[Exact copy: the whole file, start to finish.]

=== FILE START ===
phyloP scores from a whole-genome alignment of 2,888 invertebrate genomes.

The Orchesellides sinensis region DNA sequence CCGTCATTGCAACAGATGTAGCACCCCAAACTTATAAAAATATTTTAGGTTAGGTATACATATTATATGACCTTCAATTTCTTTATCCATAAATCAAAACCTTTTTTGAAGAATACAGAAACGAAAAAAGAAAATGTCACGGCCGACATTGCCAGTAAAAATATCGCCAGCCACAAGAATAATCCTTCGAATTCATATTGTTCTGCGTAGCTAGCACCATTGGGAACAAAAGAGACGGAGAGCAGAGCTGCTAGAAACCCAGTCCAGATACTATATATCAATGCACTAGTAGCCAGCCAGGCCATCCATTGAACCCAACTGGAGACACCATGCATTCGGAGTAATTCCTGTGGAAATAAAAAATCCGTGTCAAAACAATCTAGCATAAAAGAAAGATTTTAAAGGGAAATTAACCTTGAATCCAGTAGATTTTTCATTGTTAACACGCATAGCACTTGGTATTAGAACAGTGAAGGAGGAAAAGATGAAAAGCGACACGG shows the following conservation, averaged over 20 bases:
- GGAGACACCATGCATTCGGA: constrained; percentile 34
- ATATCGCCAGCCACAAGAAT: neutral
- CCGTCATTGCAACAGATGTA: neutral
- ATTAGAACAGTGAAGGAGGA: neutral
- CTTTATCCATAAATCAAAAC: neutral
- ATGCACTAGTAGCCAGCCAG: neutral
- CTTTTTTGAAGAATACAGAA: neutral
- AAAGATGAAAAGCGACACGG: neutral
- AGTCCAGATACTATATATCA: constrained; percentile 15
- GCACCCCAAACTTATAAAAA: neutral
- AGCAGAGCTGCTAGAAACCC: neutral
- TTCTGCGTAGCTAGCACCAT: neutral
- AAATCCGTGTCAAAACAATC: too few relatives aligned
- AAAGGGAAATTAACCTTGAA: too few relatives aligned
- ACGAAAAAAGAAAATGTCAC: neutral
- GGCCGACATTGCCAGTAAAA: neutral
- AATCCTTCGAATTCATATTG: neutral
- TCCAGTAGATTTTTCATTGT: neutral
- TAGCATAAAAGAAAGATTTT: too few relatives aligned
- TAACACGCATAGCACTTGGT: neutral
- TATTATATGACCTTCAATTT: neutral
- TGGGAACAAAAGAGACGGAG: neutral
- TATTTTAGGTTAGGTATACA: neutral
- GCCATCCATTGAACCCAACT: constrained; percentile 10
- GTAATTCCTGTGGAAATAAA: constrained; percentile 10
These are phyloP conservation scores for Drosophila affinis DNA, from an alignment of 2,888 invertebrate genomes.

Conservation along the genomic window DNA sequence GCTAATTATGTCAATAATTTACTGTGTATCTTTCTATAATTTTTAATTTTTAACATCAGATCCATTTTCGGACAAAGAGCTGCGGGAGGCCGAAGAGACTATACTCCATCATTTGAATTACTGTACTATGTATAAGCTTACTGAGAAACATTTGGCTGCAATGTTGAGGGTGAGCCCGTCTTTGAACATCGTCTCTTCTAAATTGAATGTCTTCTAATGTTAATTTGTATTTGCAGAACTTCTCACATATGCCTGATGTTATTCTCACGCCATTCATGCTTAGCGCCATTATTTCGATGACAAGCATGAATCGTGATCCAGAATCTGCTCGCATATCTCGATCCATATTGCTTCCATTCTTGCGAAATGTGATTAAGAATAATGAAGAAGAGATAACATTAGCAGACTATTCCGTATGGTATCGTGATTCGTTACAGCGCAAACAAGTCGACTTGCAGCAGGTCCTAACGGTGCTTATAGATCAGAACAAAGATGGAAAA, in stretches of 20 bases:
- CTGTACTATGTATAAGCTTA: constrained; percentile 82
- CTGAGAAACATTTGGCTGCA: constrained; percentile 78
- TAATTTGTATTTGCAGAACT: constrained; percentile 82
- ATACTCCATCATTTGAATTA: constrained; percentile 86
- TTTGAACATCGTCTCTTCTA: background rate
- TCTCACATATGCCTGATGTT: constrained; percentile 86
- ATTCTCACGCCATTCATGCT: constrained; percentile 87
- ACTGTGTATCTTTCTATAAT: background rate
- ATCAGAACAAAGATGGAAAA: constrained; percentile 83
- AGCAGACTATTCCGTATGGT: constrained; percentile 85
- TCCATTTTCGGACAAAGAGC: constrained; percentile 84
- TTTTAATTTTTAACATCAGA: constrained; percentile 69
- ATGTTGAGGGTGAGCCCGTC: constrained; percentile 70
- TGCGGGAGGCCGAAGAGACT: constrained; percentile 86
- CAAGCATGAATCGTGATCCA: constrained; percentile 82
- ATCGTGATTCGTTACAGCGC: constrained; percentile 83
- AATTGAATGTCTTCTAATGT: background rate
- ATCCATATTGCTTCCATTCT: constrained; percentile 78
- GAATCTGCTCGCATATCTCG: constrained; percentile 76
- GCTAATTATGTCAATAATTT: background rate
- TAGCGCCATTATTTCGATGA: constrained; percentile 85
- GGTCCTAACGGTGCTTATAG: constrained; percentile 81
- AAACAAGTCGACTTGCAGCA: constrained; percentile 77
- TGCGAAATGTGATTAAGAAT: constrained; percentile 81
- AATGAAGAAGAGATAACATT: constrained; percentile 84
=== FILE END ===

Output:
phyloP scores from a whole-genome alignment of 2,888 invertebrate genomes.

The Orchesellides sinensis region DNA sequence CCGTCATTGCAACAGATGTAGCACCCCAAACTTATAAAAATATTTTAGGTTAGGTATACATATTATATGACCTTCAATTTCTTTATCCATAAATCAAAACCTTTTTTGAAGAATACAGAAACGAAAAAAGAAAATGTCACGGCCGACATTGCCAGTAAAAATATCGCCAGCCACAAGAATAATCCTTCGAATTCATATTGTTCTGCGTAGCTAGCACCATTGGGAACAAAAGAGACGGAGAGCAGAGCTGCTAGAAACCCAGTCCAGATACTATATATCAATGCACTAGTAGCCAGCCAGGCCATCCATTGAACCCAACTGGAGACACCATGCATTCGGAGTAATTCCTGTGGAAATAAAAAATCCGTGTCAAAACAATCTAGCATAAAAGAAAGATTTTAAAGGGAAATTAACCTTGAATCCAGTAGATTTTTCATTGTTAACACGCATAGCACTTGGTATTAGAACAGTGAAGGAGGAAAAGATGAAAAGCGACACGG shows the following conservation, averaged over 20 bases:
- GGAGACACCATGCATTCGGA: constrained; percentile 34
- ATATCGCCAGCCACAAGAAT: neutral
- CCGTCATTGCAACAGATGTA: neutral
- ATTAGAACAGTGAAGGAGGA: neutral
- CTTTATCCATAAATCAAAAC: neutral
- ATGCACTAGTAGCCAGCCAG: neutral
- CTTTTTTGAAGAATACAGAA: neutral
- AAAGATGAAAAGCGACACGG: neutral
- AGTCCAGATACTATATATCA: constrained; percentile 15
- GCACCCCAAACTTATAAAAA: neutral
- AGCAGAGCTGCTAGAAACCC: neutral
- TTCTGCGTAGCTAGCACCAT: neutral
- AAATCCGTGTCAAAACAATC: too few relatives aligned
- AAAGGGAAATTAACCTTGAA: too few relatives aligned
- ACGAAAAAAGAAAATGTCAC: neutral
- GGCCGACATTGCCAGTAAAA: neutral
- AATCCTTCGAATTCATATTG: neutral
- TCCAGTAGATTTTTCATTGT: neutral
- TAGCATAAAAGAAAGATTTT: too few relatives aligned
- TAACACGCATAGCACTTGGT: neutral
- TATTATATGACCTTCAATTT: neutral
- TGGGAACAAAAGAGACGGAG: neutral
- TATTTTAGGTTAGGTATACA: neutral
- GCCATCCATTGAACCCAACT: constrained; percentile 10
- GTAATTCCTGTGGAAATAAA: constrained; percentile 10
These are phyloP conservation scores for Drosophila affinis DNA, from an alignment of 2,888 invertebrate genomes.

Conservation along the genomic window DNA sequence GCTAATTATGTCAATAATTTACTGTGTATCTTTCTATAATTTTTAATTTTTAACATCAGATCCATTTTCGGACAAAGAGCTGCGGGAGGCCGAAGAGACTATACTCCATCATTTGAATTACTGTACTATGTATAAGCTTACTGAGAAACATTTGGCTGCAATGTTGAGGGTGAGCCCGTCTTTGAACATCGTCTCTTCTAAATTGAATGTCTTCTAATGTTAATTTGTATTTGCAGAACTTCTCACATATGCCTGATGTTATTCTCACGCCATTCATGCTTAGCGCCATTATTTCGATGACAAGCATGAATCGTGATCCAGAATCTGCTCGCATATCTCGATCCATATTGCTTCCATTCTTGCGAAATGTGATTAAGAATAATGAAGAAGAGATAACATTAGCAGACTATTCCGTATGGTATCGTGATTCGTTACAGCGCAAACAAGTCGACTTGCAGCAGGTCCTAACGGTGCTTATAGATCAGAACAAAGATGGAAAA, in stretches of 20 bases:
- CTGTACTATGTATAAGCTTA: constrained; percentile 82
- CTGAGAAACATTTGGCTGCA: constrained; percentile 78
- TAATTTGTATTTGCAGAACT: constrained; percentile 82
- ATACTCCATCATTTGAATTA: constrained; percentile 86
- TTTGAACATCGTCTCTTCTA: background rate
- TCTCACATATGCCTGATGTT: constrained; percentile 86
- ATTCTCACGCCATTCATGCT: constrained; percentile 87
- ACTGTGTATCTTTCTATAAT: background rate
- ATCAGAACAAAGATGGAAAA: constrained; percentile 83
- AGCAGACTATTCCGTATGGT: constrained; percentile 85
- TCCATTTTCGGACAAAGAGC: constrained; percentile 84
- TTTTAATTTTTAACATCAGA: constrained; percentile 69
- ATGTTGAGGGTGAGCCCGTC: constrained; percentile 70
- TGCGGGAGGCCGAAGAGACT: constrained; percentile 86
- CAAGCATGAATCGTGATCCA: constrained; percentile 82
- ATCGTGATTCGTTACAGCGC: constrained; percentile 83
- AATTGAATGTCTTCTAATGT: background rate
- ATCCATATTGCTTCCATTCT: constrained; percentile 78
- GAATCTGCTCGCATATCTCG: constrained; percentile 76
- GCTAATTATGTCAATAATTT: background rate
- TAGCGCCATTATTTCGATGA: constrained; percentile 85
- GGTCCTAACGGTGCTTATAG: constrained; percentile 81
- AAACAAGTCGACTTGCAGCA: constrained; percentile 77
- TGCGAAATGTGATTAAGAAT: constrained; percentile 81
- AATGAAGAAGAGATAACATT: constrained; percentile 84